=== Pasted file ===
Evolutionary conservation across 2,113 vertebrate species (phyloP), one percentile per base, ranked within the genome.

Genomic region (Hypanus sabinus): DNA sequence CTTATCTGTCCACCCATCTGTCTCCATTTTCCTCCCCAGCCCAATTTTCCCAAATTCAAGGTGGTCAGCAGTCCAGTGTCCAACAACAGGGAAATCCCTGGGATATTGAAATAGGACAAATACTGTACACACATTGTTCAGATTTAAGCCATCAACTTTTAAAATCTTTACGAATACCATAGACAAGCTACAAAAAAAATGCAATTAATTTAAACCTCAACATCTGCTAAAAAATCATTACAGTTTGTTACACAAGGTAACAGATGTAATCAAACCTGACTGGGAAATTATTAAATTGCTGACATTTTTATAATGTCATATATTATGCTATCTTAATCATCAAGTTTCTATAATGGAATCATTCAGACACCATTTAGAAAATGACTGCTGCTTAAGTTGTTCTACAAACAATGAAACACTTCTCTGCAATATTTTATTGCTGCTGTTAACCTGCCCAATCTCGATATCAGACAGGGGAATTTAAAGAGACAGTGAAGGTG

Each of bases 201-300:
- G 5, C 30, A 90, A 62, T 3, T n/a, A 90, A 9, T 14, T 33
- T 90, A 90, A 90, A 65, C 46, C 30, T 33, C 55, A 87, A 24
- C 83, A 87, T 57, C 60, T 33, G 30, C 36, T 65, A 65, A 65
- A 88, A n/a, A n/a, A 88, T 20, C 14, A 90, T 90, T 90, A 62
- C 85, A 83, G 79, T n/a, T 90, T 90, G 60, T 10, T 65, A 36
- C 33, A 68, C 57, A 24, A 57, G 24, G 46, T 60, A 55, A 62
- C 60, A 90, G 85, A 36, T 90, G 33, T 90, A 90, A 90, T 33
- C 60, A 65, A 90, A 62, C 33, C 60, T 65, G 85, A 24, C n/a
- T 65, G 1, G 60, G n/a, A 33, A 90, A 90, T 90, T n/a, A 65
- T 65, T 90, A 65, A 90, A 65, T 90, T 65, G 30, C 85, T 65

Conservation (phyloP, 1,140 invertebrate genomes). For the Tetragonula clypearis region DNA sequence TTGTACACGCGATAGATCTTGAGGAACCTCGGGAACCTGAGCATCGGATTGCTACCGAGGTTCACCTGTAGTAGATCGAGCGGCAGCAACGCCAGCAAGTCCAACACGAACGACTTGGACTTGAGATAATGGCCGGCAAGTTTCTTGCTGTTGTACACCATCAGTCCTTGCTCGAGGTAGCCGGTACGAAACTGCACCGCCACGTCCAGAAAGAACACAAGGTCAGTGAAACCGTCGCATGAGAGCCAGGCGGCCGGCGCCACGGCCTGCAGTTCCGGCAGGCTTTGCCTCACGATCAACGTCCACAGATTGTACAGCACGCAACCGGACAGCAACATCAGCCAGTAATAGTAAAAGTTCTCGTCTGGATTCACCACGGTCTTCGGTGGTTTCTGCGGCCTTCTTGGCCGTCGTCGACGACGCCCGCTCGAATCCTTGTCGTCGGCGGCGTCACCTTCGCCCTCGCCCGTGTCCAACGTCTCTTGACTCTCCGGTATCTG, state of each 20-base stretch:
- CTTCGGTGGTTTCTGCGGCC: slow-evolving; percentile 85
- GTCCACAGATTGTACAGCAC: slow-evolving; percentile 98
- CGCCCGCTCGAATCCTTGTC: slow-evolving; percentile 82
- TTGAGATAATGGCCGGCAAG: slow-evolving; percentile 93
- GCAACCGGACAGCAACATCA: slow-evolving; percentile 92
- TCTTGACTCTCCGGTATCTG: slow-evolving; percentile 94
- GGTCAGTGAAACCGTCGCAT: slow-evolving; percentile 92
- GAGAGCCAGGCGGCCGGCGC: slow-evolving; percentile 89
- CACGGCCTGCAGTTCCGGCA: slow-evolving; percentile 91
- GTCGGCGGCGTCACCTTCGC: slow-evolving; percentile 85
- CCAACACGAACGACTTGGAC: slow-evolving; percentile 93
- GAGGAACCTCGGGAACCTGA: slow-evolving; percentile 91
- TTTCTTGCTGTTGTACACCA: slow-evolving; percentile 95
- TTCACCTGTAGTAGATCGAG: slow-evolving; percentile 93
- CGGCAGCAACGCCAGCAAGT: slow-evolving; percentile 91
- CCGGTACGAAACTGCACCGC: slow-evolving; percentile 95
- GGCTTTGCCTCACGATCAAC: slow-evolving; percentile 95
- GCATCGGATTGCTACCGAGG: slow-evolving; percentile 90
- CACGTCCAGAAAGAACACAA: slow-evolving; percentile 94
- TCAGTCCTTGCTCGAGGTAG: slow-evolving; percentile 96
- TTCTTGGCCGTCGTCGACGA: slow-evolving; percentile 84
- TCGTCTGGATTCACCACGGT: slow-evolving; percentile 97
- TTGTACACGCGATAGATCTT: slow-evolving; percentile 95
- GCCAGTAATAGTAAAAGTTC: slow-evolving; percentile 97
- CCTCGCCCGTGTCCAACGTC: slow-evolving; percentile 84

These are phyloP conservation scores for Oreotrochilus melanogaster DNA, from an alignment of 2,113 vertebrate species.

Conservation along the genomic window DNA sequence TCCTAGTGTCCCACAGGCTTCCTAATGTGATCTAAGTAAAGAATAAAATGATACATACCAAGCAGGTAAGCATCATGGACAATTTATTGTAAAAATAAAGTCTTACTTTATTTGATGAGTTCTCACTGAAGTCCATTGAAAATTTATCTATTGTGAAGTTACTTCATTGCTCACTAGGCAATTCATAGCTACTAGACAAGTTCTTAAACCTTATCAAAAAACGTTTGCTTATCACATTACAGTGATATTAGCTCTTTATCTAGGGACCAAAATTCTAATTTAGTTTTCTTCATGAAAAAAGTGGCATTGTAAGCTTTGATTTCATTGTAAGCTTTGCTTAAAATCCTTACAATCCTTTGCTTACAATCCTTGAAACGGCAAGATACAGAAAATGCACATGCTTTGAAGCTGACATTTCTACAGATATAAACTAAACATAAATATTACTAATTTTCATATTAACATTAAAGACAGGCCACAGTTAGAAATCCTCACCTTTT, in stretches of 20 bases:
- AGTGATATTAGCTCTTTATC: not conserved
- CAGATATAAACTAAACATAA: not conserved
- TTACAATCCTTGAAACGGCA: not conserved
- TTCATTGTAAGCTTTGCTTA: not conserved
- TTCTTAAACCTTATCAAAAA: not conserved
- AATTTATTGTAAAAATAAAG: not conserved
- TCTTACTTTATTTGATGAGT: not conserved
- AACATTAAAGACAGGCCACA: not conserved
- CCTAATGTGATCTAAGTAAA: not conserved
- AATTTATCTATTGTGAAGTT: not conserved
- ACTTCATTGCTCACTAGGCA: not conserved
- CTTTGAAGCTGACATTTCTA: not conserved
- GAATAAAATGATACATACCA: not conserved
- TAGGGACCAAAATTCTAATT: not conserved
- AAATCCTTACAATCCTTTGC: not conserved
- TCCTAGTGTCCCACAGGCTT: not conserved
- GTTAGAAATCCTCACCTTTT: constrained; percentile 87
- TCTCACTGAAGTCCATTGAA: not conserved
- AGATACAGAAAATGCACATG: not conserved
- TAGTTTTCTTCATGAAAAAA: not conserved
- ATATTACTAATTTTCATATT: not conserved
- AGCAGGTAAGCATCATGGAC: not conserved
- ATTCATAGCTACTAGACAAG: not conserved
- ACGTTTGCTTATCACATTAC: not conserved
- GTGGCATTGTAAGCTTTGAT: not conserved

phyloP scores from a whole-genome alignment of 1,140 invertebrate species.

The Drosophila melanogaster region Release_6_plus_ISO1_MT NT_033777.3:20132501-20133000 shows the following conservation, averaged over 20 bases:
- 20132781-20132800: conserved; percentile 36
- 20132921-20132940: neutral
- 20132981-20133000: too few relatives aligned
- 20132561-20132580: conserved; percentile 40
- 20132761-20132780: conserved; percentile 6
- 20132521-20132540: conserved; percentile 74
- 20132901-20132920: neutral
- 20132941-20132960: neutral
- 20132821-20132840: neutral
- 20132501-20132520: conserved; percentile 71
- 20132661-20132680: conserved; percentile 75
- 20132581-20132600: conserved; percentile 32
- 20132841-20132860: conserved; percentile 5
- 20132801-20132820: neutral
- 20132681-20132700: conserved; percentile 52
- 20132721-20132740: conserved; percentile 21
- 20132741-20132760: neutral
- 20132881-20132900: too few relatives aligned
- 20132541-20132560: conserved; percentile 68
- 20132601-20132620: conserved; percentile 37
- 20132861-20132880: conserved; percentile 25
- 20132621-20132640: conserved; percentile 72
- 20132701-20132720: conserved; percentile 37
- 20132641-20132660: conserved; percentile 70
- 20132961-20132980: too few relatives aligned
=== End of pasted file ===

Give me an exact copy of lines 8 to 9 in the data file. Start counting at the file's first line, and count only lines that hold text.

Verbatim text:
- C 85, A 83, G 79, T n/a, T 90, T 90, G 60, T 10, T 65, A 36
- C 33, A 68, C 57, A 24, A 57, G 24, G 46, T 60, A 55, A 62